Deciphering Large File Sharing, Sending, Storage (Part 2)

Deciphering Large File Sharing, Sending, Storage (Part 2)

October 27, 2016 / in Encryption/Security / by Zafar Khan, RPost CEO

As we discussed in a recent article, Deciphering Large File Sharing, Sending, Storage (Part 1), email is not naturally well suited for sending file attachments of more than ten megabytes. One can never be sure if the recipient’s system will accept very large attachment transmissions.

In this follow-up, we provide a comparison of several large file sharing services across the useful features and security concerns discussed in Part 1 (review the features of importance and common security concerns HERE.) One should review the chart above to decide which services are most useful to them – based on their unique needs. If it is long-term online storage, perhaps Microsoft OneDrive is useful – but if it is also the other elements such as One-Time-Send, Auto-Purge, etc., perhaps the best choice is RMail (with or without Microsoft OneDrive to fill the gap in terms of long term storage.)

Know More: Send Large Files

Many business users are most anxious about several elements when sending a large file: (a) files may be stored long after the intended duration, (b) not knowing if the recipient is being requested to sign up for an account to access files, (c) seeing the “pending” delivery status of an invitation email and not knowing if the invitation went missing or if the recipient simply did not or could not access the download link, and finally, (d) not knowing who might have “administrative access” to see shared files. RMail addresses these concerns head-on.


    1.  “One-Time-Send” for Large File Sharing: Will you remember to clean up online storage? This feature is best suited for sending a large file, or a set of documents (many in number and/or large in aggregate size) where you would like to create a one-time online repository that the recipient or a group of recipients can access over a pre-set period of time (automatically deleting after the time period).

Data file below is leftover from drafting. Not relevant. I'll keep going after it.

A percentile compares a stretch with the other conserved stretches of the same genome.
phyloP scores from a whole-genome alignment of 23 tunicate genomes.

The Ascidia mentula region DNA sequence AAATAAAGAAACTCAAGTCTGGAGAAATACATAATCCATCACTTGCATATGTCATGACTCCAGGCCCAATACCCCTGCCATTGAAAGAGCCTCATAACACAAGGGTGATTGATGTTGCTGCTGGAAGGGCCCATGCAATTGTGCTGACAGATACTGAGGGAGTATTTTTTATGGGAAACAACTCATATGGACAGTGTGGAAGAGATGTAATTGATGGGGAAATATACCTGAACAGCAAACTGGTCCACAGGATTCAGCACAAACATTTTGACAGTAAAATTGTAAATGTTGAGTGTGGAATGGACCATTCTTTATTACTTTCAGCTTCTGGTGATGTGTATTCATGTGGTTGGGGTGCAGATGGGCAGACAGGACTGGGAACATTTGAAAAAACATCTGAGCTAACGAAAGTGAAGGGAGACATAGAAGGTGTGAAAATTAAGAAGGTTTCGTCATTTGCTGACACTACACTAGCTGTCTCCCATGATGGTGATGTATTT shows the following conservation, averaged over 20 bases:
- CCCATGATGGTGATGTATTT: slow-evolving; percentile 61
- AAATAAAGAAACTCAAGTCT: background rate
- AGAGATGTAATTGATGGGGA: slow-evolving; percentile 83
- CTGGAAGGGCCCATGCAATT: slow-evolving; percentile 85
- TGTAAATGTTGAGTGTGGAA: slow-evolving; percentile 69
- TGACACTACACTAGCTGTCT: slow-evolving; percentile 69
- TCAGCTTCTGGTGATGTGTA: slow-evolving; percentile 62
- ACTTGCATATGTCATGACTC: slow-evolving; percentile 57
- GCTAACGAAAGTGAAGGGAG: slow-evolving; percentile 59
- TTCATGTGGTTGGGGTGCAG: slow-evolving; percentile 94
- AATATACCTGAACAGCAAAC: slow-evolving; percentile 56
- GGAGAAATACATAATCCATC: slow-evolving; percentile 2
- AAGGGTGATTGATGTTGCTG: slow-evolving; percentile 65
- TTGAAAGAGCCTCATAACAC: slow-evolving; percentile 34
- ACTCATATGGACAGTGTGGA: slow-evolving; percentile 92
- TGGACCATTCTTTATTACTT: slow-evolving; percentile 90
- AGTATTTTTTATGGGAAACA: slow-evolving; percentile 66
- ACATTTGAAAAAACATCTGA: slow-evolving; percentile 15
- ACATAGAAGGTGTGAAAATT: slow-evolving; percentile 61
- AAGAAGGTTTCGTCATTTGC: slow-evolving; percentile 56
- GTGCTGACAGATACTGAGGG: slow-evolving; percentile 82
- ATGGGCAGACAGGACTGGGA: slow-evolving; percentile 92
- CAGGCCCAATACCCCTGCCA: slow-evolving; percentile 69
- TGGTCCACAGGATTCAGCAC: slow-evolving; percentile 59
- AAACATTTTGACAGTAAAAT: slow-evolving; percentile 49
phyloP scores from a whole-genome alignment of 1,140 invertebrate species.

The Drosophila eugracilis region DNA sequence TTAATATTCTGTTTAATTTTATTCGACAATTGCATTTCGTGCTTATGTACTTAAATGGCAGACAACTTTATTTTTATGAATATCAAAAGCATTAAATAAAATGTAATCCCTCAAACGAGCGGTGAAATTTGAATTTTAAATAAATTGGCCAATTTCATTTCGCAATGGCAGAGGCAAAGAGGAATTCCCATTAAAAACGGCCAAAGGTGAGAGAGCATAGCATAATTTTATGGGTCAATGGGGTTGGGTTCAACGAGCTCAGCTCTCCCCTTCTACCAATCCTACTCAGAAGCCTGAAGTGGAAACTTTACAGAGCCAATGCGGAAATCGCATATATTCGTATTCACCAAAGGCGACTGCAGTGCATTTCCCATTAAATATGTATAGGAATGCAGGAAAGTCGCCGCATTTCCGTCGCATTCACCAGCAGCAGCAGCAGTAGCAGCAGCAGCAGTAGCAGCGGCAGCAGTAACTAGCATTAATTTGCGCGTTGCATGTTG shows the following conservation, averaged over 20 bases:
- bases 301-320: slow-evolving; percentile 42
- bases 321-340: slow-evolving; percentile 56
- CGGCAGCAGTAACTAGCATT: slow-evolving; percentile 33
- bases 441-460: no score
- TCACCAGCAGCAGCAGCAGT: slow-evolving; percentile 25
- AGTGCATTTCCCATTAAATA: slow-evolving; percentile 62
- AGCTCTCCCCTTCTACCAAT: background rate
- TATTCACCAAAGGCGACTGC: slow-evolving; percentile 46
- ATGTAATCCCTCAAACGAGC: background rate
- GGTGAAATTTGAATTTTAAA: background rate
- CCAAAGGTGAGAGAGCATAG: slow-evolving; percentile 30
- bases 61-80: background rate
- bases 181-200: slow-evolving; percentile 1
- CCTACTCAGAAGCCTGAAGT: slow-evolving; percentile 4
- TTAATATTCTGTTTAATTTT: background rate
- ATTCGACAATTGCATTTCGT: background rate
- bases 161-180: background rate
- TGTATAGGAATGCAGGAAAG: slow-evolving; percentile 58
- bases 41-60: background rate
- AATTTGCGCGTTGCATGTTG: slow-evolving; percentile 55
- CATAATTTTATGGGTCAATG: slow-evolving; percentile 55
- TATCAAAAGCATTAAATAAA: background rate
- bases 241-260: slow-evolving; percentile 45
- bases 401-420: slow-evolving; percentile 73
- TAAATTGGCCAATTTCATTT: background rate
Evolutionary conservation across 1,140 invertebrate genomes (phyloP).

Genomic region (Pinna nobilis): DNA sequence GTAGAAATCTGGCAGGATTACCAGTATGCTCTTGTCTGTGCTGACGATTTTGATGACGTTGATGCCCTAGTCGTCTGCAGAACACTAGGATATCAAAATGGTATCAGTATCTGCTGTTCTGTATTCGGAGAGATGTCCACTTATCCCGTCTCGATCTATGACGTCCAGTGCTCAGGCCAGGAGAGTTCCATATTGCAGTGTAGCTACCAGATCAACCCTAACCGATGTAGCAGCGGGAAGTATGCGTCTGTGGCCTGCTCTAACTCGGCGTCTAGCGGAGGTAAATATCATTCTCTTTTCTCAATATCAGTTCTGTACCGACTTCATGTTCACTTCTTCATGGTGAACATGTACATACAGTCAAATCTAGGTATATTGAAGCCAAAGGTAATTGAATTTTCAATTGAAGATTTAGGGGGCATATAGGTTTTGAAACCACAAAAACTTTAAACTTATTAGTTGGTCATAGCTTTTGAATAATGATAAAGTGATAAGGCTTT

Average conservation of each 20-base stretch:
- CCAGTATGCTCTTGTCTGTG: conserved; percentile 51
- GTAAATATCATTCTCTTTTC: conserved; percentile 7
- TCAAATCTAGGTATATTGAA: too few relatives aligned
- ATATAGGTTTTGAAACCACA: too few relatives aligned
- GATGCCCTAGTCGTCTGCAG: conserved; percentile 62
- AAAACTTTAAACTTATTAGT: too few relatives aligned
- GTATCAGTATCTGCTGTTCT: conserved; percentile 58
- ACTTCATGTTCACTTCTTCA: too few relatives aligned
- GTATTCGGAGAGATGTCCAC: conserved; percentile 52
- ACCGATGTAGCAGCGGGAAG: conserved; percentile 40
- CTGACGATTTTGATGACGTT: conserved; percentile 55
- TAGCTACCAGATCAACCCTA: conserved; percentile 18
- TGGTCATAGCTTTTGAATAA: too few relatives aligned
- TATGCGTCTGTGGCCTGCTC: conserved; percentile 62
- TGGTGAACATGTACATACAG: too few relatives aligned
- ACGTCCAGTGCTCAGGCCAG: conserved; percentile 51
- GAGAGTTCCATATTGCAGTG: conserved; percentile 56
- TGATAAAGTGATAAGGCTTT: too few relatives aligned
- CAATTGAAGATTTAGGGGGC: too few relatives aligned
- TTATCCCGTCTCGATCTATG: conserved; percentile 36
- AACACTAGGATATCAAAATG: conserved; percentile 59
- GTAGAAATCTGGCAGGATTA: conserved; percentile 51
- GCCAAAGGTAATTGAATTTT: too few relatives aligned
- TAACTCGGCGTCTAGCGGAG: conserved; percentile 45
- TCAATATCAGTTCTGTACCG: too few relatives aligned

2. “Auto-Purge” for Deletion of Online Storage after Sharing Period: This feature automatically purges the files after a set time period so that the sender does not have to worry about sensitive files remaining in various online storage locations.
    3. “Auto-Detect Optimized Sending Method” Simply attach files to Microsoft Outlook regardless of size, and the add-on tool determines if the aggregate size of the files is above a set size threshold, and if so, sends using the file transfer service versus normal email.
    4. “Send from Outlook” Send extra-large files from within the familiar Microsoft Outlook email compose interface, removing the need to visit and access third party websites to manage uploads, downloads, and logins.
    5. “Tracking Visibility” of successful delivery of invitation to download email: Without tracking visibility, you will see the “pending” status whether the invitation to download email goes missing (and they do!) or the recipient simply does not download. Which is it?
    6. “Certified Proof” of files transmitted: Many need a record to irrefutably prove the timestamp of when they sent the files, regardless of recipient actions, with an audit trail
    7. “Secure Transmission” for downloads: One may have a requirement to ensure that files downloaded are done so through a secure Internet connection.
    8. “Encrypt” One may need a higher level of protection – to ensure only the intended recipient can access the files, and/or access the links to download the files.
    9. “Co-work on Same Document” Some may view these services as not only large file sending and sharing tools, but also as collaboration tools. One should be aware, however, that some of these services may analyze and categorize document content and use key words in documents for further marketing to users.
    10. “Long-term” Storage Some may view these services as long term archive storage. One should consider if these are good places to store one’s sensitive documents, or client related documents, as again, some of these services may analyze documents for key words and use this information to generate profiles on users. Further, these same services might not be great for sharing one-time files for a variety of reasons. In particular, one might not want to provide a recipient access or awareness of the online file repository.